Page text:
The goats on Goat Flower Farm in Lancaster appear to be normal. They are about waist-height, some have beards and some don't. One trait they possess could be classified as an imperfection, and it has many falling for those little guys.
"They are commonly called 'fainting goats,' but the correct term is Myotonic goats," said Carol Ellis, owner of Goat Flower Farm.
When startled or scared, the goats' muscles tighten up, causing them to tip over and become as stiff as a board.
"It doesn't hurt them at all. It's completely muscular, it doesn't effect any other system," said Ellis, who has been breeding these fainting goats in Lancaster for almost 20 years.
"I didn't think my claim to fame would be my fainting goats. I am called the Crazy Goat Lady by many just because I love my goats," said Ellis.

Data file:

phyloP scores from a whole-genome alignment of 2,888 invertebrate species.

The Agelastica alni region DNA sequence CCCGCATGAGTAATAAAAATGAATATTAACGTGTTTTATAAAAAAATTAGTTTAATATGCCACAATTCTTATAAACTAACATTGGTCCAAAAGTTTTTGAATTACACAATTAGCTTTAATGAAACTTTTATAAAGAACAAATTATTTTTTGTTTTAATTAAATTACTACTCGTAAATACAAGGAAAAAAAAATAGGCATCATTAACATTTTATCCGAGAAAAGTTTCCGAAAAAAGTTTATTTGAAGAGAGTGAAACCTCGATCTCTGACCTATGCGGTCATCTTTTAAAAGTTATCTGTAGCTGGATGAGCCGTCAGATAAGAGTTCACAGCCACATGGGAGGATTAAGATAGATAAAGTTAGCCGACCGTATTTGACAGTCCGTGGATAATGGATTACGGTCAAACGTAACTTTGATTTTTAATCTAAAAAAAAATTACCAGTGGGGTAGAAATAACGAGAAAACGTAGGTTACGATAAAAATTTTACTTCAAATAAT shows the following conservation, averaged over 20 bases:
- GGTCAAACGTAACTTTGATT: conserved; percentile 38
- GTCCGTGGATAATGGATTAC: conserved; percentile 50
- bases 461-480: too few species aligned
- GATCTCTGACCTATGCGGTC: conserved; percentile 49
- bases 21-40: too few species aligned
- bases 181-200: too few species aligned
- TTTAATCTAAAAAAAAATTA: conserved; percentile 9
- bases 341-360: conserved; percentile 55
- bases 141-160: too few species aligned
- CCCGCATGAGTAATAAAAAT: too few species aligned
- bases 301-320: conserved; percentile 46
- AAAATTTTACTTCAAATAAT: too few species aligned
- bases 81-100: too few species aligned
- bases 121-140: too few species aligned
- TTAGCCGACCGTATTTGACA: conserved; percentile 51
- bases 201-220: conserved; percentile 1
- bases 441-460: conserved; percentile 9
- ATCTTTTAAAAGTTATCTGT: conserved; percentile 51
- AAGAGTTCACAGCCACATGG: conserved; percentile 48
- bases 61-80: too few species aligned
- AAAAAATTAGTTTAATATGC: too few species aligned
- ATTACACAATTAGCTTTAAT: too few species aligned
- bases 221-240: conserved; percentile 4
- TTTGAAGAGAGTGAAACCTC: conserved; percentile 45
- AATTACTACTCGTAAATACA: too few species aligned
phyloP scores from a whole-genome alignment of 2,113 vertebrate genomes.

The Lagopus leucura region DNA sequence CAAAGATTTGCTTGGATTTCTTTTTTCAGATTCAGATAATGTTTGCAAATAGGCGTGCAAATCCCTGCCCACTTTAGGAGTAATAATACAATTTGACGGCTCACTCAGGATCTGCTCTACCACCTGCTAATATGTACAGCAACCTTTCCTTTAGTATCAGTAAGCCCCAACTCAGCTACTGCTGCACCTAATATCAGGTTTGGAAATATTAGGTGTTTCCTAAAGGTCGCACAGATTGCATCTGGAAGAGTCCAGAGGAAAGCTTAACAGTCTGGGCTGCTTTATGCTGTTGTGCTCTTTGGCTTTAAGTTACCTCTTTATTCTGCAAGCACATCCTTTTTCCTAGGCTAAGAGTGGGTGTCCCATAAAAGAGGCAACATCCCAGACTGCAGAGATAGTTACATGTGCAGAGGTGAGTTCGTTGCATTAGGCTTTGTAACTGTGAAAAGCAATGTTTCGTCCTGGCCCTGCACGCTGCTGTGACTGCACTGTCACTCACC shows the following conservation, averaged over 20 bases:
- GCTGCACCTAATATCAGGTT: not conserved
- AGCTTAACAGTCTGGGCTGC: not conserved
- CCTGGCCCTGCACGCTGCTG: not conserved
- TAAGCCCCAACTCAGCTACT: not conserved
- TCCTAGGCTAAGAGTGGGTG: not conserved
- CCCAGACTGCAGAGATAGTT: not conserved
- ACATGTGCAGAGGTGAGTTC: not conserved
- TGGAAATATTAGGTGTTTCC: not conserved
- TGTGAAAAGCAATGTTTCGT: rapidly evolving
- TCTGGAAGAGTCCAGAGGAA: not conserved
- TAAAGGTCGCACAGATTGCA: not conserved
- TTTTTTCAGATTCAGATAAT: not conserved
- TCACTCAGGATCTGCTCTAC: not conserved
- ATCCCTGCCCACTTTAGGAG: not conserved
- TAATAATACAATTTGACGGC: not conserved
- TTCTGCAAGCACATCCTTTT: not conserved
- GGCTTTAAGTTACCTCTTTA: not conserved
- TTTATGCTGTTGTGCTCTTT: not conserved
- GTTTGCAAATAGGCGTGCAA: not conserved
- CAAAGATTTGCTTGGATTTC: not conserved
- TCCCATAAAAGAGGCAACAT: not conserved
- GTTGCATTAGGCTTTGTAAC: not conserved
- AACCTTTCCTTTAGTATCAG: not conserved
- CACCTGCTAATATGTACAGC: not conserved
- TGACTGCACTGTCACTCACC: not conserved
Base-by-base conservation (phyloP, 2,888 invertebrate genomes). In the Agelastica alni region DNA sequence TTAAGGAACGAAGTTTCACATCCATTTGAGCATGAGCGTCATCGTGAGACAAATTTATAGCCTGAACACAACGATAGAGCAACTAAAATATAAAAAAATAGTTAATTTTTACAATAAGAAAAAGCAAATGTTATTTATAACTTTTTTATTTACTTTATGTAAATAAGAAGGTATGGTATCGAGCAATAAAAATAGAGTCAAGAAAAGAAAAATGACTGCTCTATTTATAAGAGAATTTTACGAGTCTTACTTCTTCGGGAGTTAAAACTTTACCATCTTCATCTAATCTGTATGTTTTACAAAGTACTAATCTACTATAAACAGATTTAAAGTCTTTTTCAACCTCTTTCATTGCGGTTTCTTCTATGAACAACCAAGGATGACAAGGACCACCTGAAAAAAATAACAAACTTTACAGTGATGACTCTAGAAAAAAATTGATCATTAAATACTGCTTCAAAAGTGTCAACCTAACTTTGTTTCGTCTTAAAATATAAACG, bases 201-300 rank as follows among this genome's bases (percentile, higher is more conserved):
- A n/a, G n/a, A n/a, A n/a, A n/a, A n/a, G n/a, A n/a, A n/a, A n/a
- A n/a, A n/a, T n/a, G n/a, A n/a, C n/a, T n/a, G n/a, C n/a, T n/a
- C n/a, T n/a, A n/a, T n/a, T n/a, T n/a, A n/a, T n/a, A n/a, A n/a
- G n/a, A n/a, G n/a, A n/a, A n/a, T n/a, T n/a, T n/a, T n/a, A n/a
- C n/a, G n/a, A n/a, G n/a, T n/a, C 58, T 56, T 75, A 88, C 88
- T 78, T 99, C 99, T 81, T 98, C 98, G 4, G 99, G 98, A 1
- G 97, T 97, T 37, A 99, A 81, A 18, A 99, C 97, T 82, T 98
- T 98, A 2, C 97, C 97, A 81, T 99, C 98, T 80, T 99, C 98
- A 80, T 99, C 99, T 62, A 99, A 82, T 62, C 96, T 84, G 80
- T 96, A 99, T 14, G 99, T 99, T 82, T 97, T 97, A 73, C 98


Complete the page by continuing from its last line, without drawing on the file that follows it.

Just recently, her goats have been getting a lot of attention. MTV wants to use their own Youtube video of a fainting goat on one of their shows.
"They are going to put it on their show called Ridiculousness we were also contacted by the BBC and provided some footage for their show which is called the world's weirdest animals," said Ellis.
These goats may have a genetic disorder, but they are certainly living the good life.
"Their uniqueness, people like to have the fainting goats, and they get treated like dogs or cats. They get a really good life. We just fell in love with them, they are the perfect goat in our eyes," said Ellis.
The genetic disorder is passed from goat to goat. Ellis also sells her fainting goats to buyers all along the East Coast.